Eating one without getting our clothes covered in icing sugar was a challenge we failed and I was the only one to try the chicory-flavoured café au lait. Here’s a tip! Don’t order a large anything in New Orleans unless you really mean it!

Mardi Gras Richard and David with menu

Several of the places recommended for dinner were either closed during Mardi Gras week or impossibly crowded, but The Bombay Club next to our hotel had a great atmosphere and good food for carnivores. As the odd one out, the pesky vegetarian, I didn’t have much to choose from, but the pecan pesto tagliatelle was delicious and the drinks menu excellent. I’d certainly recommend the dry Martinis and  Cocktail à la Louisiane.

Mardi Gras petits fours

If I mention that Sucré on Conti Street is probably the New Orleans equivalent of Bettys, my Yorkshire friends will know exactly what I mean and not be surprised that the price of a plate of petits fours in the restaurant made us blanch. However…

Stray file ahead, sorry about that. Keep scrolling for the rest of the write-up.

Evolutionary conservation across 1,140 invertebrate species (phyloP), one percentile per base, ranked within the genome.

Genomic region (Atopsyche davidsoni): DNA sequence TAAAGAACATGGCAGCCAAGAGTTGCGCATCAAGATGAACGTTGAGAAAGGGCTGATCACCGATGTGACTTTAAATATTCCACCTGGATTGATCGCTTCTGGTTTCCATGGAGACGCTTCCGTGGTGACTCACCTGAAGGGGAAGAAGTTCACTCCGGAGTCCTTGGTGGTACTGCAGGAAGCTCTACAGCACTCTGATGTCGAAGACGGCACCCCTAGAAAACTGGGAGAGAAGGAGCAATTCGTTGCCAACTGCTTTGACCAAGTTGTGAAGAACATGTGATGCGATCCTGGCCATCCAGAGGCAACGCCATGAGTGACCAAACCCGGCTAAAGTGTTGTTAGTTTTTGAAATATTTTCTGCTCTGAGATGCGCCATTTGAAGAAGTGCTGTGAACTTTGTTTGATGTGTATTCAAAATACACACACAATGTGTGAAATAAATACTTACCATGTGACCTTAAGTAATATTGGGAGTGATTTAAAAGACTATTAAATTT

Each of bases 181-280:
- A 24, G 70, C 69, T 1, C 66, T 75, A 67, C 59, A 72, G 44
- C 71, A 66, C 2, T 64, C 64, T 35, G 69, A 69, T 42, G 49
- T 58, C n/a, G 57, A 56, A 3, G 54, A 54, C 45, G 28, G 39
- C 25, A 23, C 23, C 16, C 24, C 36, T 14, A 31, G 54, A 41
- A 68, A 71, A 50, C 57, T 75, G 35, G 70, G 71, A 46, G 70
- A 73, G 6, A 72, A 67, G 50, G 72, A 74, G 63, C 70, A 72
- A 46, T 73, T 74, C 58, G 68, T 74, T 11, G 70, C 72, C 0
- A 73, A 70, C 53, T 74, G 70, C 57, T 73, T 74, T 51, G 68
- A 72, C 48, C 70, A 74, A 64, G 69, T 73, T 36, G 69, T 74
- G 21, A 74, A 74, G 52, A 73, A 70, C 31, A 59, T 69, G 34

Mardi Gras Jackson Square David and Maggie

With limited time and many attractions closed down for Mardi Gras week, we confined ourselves mainly to the French Quarter but still found plenty to see without getting parade fatigue. (Every morning, afternoon and evening featured different ones, all listed in The Times-Picayune.) The area is quite compact and it was easy to walk down to Jackson Square.

Mardi Gras Louis Armstrong statue

From there, it’s a short walk to the ferry across the Mississippi to the neighbourhood of Algiers on the West Bank. It’s the second oldest part of New Orleans and has a separate small town feel. The statue of Louis Armstrong, very similar to the one in the airport named after him, dominates the skyline.

Mardi Gras Louis Armstrong Park

We also made our way up to Louis Armstrong Park and through to Saint Louis Number One cemetery.

Mardi Gras cemetery2

The high water table in the area makes it necessary to build tombs above ground. Some are well maintained, others in a state of disrepair and the most frequently visited that of Marie Laveau, the famous Voodoo Queen of New Orleans.

Mardi Gras Nicholas Cage tomb